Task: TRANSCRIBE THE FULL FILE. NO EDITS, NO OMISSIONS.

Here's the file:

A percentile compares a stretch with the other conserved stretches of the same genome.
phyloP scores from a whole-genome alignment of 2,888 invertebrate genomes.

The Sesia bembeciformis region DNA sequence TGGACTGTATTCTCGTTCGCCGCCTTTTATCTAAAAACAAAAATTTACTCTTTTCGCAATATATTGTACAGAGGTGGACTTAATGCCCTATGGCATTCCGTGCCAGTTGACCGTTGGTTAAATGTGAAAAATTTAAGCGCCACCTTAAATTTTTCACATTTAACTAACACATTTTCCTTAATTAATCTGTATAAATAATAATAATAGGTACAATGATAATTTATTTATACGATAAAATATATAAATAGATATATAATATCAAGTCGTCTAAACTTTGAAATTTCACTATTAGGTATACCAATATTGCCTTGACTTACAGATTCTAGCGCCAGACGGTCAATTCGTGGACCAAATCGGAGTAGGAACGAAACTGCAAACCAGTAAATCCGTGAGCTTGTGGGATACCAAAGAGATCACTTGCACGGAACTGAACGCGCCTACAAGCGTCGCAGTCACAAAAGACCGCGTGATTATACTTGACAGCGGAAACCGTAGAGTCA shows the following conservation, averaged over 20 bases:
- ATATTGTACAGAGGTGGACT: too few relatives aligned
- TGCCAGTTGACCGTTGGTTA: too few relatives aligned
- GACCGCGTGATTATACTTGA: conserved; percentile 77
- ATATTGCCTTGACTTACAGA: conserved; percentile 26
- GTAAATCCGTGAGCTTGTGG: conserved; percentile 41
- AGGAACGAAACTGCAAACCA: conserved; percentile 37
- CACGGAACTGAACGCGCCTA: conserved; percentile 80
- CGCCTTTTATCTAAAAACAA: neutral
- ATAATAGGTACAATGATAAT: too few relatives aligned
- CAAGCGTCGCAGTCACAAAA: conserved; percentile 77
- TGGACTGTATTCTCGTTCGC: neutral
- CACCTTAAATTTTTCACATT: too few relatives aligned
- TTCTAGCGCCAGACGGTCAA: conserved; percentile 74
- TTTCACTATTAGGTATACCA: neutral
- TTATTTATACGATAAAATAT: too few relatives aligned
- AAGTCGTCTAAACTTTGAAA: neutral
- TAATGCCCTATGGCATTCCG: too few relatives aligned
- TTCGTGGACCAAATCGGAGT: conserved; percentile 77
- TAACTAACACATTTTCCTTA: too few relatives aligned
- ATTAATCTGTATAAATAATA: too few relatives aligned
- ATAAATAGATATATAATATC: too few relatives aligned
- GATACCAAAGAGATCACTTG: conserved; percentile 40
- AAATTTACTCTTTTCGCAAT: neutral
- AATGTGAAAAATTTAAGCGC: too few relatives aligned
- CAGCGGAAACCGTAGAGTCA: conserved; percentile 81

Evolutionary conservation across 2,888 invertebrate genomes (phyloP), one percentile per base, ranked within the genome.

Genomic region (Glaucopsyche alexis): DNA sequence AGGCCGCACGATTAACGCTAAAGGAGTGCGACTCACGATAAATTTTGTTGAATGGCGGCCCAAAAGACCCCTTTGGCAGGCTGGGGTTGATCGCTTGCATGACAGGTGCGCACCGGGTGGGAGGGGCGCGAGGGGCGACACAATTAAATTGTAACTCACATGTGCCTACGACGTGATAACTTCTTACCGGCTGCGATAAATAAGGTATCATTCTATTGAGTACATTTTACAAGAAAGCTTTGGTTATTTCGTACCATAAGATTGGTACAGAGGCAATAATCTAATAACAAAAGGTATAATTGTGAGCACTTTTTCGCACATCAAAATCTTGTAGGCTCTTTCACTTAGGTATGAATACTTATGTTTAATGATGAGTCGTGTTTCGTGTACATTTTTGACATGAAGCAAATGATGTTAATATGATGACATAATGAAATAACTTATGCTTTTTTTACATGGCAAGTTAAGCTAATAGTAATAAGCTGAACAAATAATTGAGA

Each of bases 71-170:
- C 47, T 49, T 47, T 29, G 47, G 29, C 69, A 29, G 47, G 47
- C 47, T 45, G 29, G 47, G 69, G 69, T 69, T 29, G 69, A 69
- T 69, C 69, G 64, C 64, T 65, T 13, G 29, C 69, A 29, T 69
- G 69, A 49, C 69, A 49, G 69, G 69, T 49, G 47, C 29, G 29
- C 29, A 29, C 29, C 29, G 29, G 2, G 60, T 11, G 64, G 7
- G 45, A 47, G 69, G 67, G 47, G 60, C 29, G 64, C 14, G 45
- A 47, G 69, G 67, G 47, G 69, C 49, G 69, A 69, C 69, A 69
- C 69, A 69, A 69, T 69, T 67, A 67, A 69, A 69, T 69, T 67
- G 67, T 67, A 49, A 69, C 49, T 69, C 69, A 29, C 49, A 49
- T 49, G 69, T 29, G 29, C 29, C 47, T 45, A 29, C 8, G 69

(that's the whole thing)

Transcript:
A percentile compares a stretch with the other conserved stretches of the same genome.
phyloP scores from a whole-genome alignment of 2,888 invertebrate genomes.

The Sesia bembeciformis region DNA sequence TGGACTGTATTCTCGTTCGCCGCCTTTTATCTAAAAACAAAAATTTACTCTTTTCGCAATATATTGTACAGAGGTGGACTTAATGCCCTATGGCATTCCGTGCCAGTTGACCGTTGGTTAAATGTGAAAAATTTAAGCGCCACCTTAAATTTTTCACATTTAACTAACACATTTTCCTTAATTAATCTGTATAAATAATAATAATAGGTACAATGATAATTTATTTATACGATAAAATATATAAATAGATATATAATATCAAGTCGTCTAAACTTTGAAATTTCACTATTAGGTATACCAATATTGCCTTGACTTACAGATTCTAGCGCCAGACGGTCAATTCGTGGACCAAATCGGAGTAGGAACGAAACTGCAAACCAGTAAATCCGTGAGCTTGTGGGATACCAAAGAGATCACTTGCACGGAACTGAACGCGCCTACAAGCGTCGCAGTCACAAAAGACCGCGTGATTATACTTGACAGCGGAAACCGTAGAGTCA shows the following conservation, averaged over 20 bases:
- ATATTGTACAGAGGTGGACT: too few relatives aligned
- TGCCAGTTGACCGTTGGTTA: too few relatives aligned
- GACCGCGTGATTATACTTGA: conserved; percentile 77
- ATATTGCCTTGACTTACAGA: conserved; percentile 26
- GTAAATCCGTGAGCTTGTGG: conserved; percentile 41
- AGGAACGAAACTGCAAACCA: conserved; percentile 37
- CACGGAACTGAACGCGCCTA: conserved; percentile 80
- CGCCTTTTATCTAAAAACAA: neutral
- ATAATAGGTACAATGATAAT: too few relatives aligned
- CAAGCGTCGCAGTCACAAAA: conserved; percentile 77
- TGGACTGTATTCTCGTTCGC: neutral
- CACCTTAAATTTTTCACATT: too few relatives aligned
- TTCTAGCGCCAGACGGTCAA: conserved; percentile 74
- TTTCACTATTAGGTATACCA: neutral
- TTATTTATACGATAAAATAT: too few relatives aligned
- AAGTCGTCTAAACTTTGAAA: neutral
- TAATGCCCTATGGCATTCCG: too few relatives aligned
- TTCGTGGACCAAATCGGAGT: conserved; percentile 77
- TAACTAACACATTTTCCTTA: too few relatives aligned
- ATTAATCTGTATAAATAATA: too few relatives aligned
- ATAAATAGATATATAATATC: too few relatives aligned
- GATACCAAAGAGATCACTTG: conserved; percentile 40
- AAATTTACTCTTTTCGCAAT: neutral
- AATGTGAAAAATTTAAGCGC: too few relatives aligned
- CAGCGGAAACCGTAGAGTCA: conserved; percentile 81

Evolutionary conservation across 2,888 invertebrate genomes (phyloP), one percentile per base, ranked within the genome.

Genomic region (Glaucopsyche alexis): DNA sequence AGGCCGCACGATTAACGCTAAAGGAGTGCGACTCACGATAAATTTTGTTGAATGGCGGCCCAAAAGACCCCTTTGGCAGGCTGGGGTTGATCGCTTGCATGACAGGTGCGCACCGGGTGGGAGGGGCGCGAGGGGCGACACAATTAAATTGTAACTCACATGTGCCTACGACGTGATAACTTCTTACCGGCTGCGATAAATAAGGTATCATTCTATTGAGTACATTTTACAAGAAAGCTTTGGTTATTTCGTACCATAAGATTGGTACAGAGGCAATAATCTAATAACAAAAGGTATAATTGTGAGCACTTTTTCGCACATCAAAATCTTGTAGGCTCTTTCACTTAGGTATGAATACTTATGTTTAATGATGAGTCGTGTTTCGTGTACATTTTTGACATGAAGCAAATGATGTTAATATGATGACATAATGAAATAACTTATGCTTTTTTTACATGGCAAGTTAAGCTAATAGTAATAAGCTGAACAAATAATTGAGA

Each of bases 71-170:
- C 47, T 49, T 47, T 29, G 47, G 29, C 69, A 29, G 47, G 47
- C 47, T 45, G 29, G 47, G 69, G 69, T 69, T 29, G 69, A 69
- T 69, C 69, G 64, C 64, T 65, T 13, G 29, C 69, A 29, T 69
- G 69, A 49, C 69, A 49, G 69, G 69, T 49, G 47, C 29, G 29
- C 29, A 29, C 29, C 29, G 29, G 2, G 60, T 11, G 64, G 7
- G 45, A 47, G 69, G 67, G 47, G 60, C 29, G 64, C 14, G 45
- A 47, G 69, G 67, G 47, G 69, C 49, G 69, A 69, C 69, A 69
- C 69, A 69, A 69, T 69, T 67, A 67, A 69, A 69, T 69, T 67
- G 67, T 67, A 49, A 69, C 49, T 69, C 69, A 29, C 49, A 49
- T 49, G 69, T 29, G 29, C 29, C 47, T 45, A 29, C 8, G 69